in this set is the background light. On these pictures so far, the background has
been completely black and maybe that’s the effect you want to go for. But if
you’re working with a white backdrop, if you don’t have a light on its going to turn out grey. Throw in that background light and it’s going to become bright white. With
a black backdrop like this, when I turn on the background light it’s going to go
from completely black to gray .Typically the background light is
pointed behind the subjects head and if you’re working in a low-key environment
like I am, you might put a grid on it to prevent the light from spilling
everywhere else. So I’ll go turn on that background light and we’ll take another
shot. I set up that background light to illuminate a spot right behind Chelsea’s head. This makes the background
more interesting instead of just being a solid color. To make sure that it shows
up in only a single spotlight, I put a grid on the strobe. The grid blocks
any light that’s headed out at any kind of an angle. Only light that’s headed
straight through the grid will show up on the backdrop. You can use grids with different density
cells to control just how much the backdrop spreads. Now, I told you this would be a four light
shoot and I’m going to throw a fifth light in there, a kicker light. I just attached a flash to a light stand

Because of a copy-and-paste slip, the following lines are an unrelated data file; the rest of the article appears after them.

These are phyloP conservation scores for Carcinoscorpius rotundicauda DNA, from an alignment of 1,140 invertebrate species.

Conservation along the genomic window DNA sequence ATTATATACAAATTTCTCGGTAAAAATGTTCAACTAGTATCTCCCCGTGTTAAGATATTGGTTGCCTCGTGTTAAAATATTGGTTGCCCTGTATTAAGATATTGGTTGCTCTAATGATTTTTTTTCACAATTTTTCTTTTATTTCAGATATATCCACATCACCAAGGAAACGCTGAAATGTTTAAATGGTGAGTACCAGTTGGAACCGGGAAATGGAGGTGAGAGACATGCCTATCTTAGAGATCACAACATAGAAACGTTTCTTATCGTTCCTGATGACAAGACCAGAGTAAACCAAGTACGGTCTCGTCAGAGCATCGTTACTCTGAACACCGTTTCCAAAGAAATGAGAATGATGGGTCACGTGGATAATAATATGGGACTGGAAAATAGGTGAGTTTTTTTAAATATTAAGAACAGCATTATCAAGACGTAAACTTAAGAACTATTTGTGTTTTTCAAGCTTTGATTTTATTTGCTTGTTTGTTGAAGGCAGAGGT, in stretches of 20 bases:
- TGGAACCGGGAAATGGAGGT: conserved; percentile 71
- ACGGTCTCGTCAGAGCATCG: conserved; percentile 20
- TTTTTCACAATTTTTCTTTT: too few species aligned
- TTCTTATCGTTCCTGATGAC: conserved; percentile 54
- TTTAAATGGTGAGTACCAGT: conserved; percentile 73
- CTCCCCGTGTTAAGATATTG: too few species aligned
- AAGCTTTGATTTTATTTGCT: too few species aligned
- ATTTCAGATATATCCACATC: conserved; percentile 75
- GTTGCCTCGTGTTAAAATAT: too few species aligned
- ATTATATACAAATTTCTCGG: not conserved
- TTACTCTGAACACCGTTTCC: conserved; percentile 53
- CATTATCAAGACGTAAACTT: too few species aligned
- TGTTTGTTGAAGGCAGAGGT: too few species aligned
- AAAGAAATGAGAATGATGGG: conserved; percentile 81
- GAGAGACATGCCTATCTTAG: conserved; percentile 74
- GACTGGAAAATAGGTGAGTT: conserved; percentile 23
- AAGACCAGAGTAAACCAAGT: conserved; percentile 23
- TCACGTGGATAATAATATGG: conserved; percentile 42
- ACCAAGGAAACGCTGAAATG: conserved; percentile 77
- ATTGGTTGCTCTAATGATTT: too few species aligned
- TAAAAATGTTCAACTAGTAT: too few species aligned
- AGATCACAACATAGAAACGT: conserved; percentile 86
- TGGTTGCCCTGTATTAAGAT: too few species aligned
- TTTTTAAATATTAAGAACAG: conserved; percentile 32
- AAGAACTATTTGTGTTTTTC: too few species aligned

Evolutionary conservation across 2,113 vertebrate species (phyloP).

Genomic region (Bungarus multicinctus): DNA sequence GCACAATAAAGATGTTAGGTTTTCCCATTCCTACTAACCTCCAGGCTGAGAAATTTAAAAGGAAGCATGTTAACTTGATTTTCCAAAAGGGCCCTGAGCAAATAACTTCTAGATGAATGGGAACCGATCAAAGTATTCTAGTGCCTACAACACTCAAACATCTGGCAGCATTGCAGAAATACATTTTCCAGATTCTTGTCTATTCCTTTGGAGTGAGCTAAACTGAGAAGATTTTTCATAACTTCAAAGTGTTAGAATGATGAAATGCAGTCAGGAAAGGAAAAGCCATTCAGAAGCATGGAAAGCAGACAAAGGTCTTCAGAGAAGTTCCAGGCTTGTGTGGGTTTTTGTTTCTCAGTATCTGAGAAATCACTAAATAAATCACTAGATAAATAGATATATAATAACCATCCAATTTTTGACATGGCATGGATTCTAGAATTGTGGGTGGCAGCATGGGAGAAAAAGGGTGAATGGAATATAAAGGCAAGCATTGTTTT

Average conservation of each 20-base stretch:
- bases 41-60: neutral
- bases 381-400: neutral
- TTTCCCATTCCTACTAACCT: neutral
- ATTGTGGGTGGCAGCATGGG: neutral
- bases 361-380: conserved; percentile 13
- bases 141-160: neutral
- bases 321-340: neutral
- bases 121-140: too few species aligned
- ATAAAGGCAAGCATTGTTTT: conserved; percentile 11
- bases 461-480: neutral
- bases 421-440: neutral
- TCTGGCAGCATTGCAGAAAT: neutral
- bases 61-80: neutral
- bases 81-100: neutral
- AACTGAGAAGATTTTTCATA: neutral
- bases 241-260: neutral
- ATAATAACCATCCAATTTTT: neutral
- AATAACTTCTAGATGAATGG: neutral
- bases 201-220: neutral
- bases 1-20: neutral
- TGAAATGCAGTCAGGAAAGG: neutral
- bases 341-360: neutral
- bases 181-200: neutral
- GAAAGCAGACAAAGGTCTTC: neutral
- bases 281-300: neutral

because I don’t happen to have a fifth light. So I will put this behind Chelsea
and show you what an extra kicker light can do. -Kick her, do you really think that’s appropriate? -{laughing} You can see that kicker light is helping
to separate Chelsea from the background further by illuminating the hair on the
camera left side of her face. Some of the light is also falling onto
her face and helping to accentuate her features a little bit. Now you don’t need five lights for every
portrait that you do. Often you can just put somebody next to the window and that
window would be your main light. And then hold up a reflector and that will be
your fill light. You might not need any background light or any hair light at
all. But I do want you to be familiar with the different types of light. If you like this video I hope you’ll
click like and subscribe down below to see more. And of course six more hours of video
just like this in Stunning Digital Photography, and that number is always
growing because we’re always improving the content. We’re keeping up to date as
software and photographic techniques change and we’re always adding new videos, most of which never go on youtube, it